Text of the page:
The Revenant has been called a revenge movie, which is true enough. Leonardo DiCaprio is Hugh Glass, a real-life 19th century mountain man and guide whose story inspired legends, books, and at least one previous film (Man in the Wilderness with Richard Harris). Left for dead by a particularly mercenary member (Tom Hardy) of the hunting party he guides through the mountain wilds, against all odds he literally rises from his grave to pull himself from certain death and claws his way back to what passes for civilization for revenge against the man who murdered his son and buried him alive. Vengeance makes for a primal motivation but The Revenant is really a tale of survival: the settling of America as an odyssey of mythic dimensions in an untamed wilderness determined to kill all who fail to respect it.
It’s 1823 in the still unexplored (by white men at least) frontier and an expedition of fur trappers are on the run after being attacked by a local Indian tribe searching for a maiden abducted by white explorers. The assault is swift and brutal and filmmaker Alejandro González Iñárritu sends his camera gliding through it in a rush of fluid long takes, a mix of mesmerized observer and panicked victim. Losing their canoes and most of their supplies in their escape, the few survivors have to hike out through the frozen mountains, where Glass is attacked by a mother grizzly bear protecting her cubs. It’s one of the few digital effects in a film that prides itself on its physical realism but it feels disturbingly authentic thanks to DiCaprio’s intense performance and the naturalism of the CGI bear, clearly based on behavioral observations of wild creatures. It’s like a natural history study let loose in a wilderness drama.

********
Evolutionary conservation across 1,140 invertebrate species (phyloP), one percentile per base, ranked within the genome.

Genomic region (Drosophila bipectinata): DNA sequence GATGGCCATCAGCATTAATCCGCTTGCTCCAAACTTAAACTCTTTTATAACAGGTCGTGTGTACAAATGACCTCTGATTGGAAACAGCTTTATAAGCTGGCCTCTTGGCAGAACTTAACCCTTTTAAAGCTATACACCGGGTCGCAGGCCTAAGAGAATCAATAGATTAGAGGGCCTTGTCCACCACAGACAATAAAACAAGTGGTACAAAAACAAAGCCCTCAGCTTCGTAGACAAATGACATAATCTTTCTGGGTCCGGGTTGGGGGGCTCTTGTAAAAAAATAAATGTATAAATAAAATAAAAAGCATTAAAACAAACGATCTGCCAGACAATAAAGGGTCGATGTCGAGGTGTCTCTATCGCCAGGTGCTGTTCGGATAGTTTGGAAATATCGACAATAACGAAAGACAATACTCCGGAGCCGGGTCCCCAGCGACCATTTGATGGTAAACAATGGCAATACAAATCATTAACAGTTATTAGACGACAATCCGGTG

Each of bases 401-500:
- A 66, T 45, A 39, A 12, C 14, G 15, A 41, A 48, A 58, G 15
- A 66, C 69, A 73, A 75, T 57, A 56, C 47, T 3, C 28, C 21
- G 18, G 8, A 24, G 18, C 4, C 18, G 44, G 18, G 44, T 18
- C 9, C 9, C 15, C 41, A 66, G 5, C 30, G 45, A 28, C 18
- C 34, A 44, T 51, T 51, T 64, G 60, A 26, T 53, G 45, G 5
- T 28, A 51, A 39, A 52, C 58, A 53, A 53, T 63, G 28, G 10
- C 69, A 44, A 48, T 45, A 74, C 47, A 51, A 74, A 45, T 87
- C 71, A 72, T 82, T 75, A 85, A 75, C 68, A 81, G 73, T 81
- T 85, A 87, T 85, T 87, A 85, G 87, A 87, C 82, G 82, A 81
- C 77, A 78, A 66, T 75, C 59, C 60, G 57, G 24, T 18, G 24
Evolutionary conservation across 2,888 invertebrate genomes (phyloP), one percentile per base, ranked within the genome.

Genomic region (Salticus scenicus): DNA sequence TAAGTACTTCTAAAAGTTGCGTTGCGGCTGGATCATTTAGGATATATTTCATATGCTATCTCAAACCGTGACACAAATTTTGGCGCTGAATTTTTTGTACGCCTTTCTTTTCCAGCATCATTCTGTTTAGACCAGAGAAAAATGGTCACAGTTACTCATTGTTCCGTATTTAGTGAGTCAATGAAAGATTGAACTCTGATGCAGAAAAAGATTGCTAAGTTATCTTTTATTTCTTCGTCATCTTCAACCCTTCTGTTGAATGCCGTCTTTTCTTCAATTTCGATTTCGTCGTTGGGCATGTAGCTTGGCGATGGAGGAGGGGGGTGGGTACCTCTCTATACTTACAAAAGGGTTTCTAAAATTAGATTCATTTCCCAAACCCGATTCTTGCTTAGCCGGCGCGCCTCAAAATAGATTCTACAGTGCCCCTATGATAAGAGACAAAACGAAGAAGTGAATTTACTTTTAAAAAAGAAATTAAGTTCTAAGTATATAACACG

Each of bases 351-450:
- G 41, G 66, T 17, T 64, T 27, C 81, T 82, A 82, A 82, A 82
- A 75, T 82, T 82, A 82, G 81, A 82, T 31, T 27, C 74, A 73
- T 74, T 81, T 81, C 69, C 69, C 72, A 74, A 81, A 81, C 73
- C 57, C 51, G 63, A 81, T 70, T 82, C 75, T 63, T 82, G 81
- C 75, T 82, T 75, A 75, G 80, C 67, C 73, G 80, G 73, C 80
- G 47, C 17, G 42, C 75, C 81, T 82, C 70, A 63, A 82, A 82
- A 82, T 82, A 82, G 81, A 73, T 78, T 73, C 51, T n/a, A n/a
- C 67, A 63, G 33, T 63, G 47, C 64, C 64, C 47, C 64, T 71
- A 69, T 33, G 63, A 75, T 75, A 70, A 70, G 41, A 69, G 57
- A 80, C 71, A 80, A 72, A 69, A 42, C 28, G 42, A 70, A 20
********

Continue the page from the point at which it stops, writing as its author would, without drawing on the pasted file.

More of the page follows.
Iñárritu is working again with longtime cinematographer Emmanuel Lubezki—they both won Oscars for their previous collaboration, Birdman—and their use of graceful unbroken shots in the most grueling and violent scenes combines hyper-realism with a kind of cinematic poetry that is, at its best, at once brutal and sublime. They had to travel to remote locations in Canada and Argentina to find dramatic landscapes and winter snows to match the primal vision and Lubezki shot it almost entirely in natural light. Whether it makes the film more or less realistic is up for discussion, but it does give it a distinctive texture, and Iñárritu makes the case that the physical demands of the production added to the intensity of the performances. It certainly demanded a commitment that comes through in the DiCaprio’s performance.
This is the unforgiving, cruel world that Iñárritu has explored all through his career and The Revenant is the most elemental portrait yet, but it also slips into Terrence Malick-like visions of magical realism; one scene ends with the camera following the embers of a campfire into the night sky, where they seem become the stars themselves, while the dead appear as benign visions in the snowy world to push him on. It’s grueling and bloody and majestic and immersive, a film transport theater audiences back hundreds of years. Home video may not have the same power to transport, what with smaller screens and modern-day distractions in your home viewing setting, but the imagery and performances are impressive under any conditions.
Leonardo DiCaprio finally won his Academy Award for Best Actor, Iñárritu won his second directing Oscar in row, and Lubezki won this third Oscar in three years for cinematography.
The DVD and Blu-ray releases feature the documentary “A World Unseen,” a 44-minute production that was originally released on YouTube in early 2016 (you can view it above) and a still gallery.